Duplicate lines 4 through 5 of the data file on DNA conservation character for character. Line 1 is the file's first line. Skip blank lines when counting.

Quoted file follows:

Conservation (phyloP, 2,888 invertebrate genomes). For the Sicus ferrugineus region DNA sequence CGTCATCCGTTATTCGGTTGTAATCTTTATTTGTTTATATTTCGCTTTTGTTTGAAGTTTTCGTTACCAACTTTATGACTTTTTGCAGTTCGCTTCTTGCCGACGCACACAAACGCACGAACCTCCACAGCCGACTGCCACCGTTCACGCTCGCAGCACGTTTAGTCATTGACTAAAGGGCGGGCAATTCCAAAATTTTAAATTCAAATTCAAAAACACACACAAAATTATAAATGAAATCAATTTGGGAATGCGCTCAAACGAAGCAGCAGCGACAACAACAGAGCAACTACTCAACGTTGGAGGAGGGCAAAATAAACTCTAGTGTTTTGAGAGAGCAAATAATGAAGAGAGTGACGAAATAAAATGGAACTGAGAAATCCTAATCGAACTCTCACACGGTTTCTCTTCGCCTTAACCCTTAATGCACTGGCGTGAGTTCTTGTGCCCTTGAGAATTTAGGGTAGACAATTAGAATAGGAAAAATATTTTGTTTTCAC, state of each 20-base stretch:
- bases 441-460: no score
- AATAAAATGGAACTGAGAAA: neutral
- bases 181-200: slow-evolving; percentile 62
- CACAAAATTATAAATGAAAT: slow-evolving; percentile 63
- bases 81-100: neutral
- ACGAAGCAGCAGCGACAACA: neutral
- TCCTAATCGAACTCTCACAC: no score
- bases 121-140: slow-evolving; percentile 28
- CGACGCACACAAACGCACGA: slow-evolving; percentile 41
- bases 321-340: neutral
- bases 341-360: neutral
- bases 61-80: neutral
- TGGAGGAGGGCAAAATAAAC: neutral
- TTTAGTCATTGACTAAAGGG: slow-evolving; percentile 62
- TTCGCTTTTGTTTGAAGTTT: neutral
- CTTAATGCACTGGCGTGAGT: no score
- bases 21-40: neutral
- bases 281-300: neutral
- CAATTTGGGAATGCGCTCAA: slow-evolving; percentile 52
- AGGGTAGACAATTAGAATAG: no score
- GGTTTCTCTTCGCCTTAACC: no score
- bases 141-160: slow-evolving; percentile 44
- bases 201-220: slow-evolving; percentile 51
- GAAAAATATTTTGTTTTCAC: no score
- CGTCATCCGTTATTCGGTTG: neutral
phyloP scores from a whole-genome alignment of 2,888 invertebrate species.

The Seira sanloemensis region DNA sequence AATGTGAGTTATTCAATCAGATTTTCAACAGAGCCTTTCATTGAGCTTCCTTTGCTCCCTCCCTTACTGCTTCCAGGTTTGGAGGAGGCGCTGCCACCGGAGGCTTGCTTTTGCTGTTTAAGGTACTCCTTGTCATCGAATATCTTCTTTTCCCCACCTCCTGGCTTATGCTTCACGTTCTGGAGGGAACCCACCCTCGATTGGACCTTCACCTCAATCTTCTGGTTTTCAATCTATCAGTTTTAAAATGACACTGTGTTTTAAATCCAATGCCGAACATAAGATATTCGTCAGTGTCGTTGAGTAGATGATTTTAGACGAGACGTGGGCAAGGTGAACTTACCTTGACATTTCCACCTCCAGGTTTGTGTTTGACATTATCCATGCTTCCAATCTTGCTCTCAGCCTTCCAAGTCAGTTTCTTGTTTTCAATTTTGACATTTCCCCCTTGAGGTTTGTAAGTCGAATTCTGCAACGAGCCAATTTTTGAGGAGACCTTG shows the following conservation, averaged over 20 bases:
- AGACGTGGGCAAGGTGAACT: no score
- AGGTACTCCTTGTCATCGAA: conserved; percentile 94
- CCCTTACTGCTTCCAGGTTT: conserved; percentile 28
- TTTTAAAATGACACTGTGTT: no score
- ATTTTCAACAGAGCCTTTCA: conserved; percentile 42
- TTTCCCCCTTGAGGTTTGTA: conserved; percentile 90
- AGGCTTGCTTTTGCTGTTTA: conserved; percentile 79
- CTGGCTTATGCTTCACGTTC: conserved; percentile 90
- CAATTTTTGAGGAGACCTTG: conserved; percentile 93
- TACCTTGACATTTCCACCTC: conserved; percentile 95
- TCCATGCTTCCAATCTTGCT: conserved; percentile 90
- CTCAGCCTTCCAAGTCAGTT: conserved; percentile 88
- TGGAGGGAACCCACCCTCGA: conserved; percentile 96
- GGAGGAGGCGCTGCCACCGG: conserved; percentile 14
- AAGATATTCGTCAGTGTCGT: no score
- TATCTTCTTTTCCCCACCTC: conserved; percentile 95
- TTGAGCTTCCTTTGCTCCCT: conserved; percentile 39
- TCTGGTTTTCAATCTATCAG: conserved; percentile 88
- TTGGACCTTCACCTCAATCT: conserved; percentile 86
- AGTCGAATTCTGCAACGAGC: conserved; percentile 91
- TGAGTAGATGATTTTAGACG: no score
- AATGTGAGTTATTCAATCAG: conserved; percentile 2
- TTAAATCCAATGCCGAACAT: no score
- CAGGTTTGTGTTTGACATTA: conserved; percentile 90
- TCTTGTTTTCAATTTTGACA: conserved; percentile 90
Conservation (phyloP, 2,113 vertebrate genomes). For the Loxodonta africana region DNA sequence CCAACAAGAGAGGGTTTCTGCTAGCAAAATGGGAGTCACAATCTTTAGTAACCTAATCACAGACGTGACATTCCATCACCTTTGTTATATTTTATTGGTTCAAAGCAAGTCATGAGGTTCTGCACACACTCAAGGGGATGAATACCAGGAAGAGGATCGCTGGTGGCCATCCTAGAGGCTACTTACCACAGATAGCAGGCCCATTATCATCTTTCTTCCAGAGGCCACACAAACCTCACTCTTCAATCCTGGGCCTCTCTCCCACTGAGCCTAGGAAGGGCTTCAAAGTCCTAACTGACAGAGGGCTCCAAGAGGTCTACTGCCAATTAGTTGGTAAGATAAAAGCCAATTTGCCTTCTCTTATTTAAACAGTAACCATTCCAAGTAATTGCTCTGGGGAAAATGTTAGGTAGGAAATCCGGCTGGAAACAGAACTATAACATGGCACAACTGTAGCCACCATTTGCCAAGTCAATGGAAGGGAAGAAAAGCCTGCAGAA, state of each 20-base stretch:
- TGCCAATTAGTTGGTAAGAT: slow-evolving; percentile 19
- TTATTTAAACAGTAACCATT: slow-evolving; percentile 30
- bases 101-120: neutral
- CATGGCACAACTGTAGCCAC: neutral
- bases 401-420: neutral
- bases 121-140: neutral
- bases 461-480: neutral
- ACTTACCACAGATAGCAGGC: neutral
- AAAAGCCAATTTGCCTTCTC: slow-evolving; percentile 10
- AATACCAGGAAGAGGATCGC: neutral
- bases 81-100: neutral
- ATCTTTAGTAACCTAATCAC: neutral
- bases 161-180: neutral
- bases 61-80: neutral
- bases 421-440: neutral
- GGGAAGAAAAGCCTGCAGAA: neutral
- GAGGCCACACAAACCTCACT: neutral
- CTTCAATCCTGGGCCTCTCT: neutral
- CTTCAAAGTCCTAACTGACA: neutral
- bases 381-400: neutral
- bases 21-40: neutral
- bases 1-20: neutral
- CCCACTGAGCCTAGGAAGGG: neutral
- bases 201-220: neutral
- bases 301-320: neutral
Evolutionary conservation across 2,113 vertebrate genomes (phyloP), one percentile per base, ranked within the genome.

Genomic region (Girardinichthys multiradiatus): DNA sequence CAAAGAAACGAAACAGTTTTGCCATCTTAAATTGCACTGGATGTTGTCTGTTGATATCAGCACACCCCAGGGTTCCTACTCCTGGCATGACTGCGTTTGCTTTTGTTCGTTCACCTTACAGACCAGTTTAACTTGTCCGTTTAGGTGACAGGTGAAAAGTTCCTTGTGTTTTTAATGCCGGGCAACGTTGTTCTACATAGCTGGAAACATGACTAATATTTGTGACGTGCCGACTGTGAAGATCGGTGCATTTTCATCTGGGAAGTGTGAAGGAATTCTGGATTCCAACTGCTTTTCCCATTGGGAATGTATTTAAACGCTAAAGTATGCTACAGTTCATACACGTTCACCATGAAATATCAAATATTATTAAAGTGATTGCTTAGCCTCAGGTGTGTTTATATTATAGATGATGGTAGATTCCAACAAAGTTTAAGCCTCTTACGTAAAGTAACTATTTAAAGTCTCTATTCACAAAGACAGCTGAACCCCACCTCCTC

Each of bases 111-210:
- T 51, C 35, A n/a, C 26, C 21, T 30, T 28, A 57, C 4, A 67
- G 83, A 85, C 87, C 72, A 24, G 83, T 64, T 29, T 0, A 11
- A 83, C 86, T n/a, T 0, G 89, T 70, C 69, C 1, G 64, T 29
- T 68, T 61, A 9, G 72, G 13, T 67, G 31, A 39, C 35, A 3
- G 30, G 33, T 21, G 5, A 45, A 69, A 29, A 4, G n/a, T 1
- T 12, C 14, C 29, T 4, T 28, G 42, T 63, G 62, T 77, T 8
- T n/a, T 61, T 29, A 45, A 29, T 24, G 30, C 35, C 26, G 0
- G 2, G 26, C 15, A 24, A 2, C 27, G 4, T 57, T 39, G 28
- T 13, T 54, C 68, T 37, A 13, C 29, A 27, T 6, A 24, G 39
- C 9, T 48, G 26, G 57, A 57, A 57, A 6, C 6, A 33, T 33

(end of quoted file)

- bases 181-200: slow-evolving; percentile 62
- CACAAAATTATAAATGAAAT: slow-evolving; percentile 63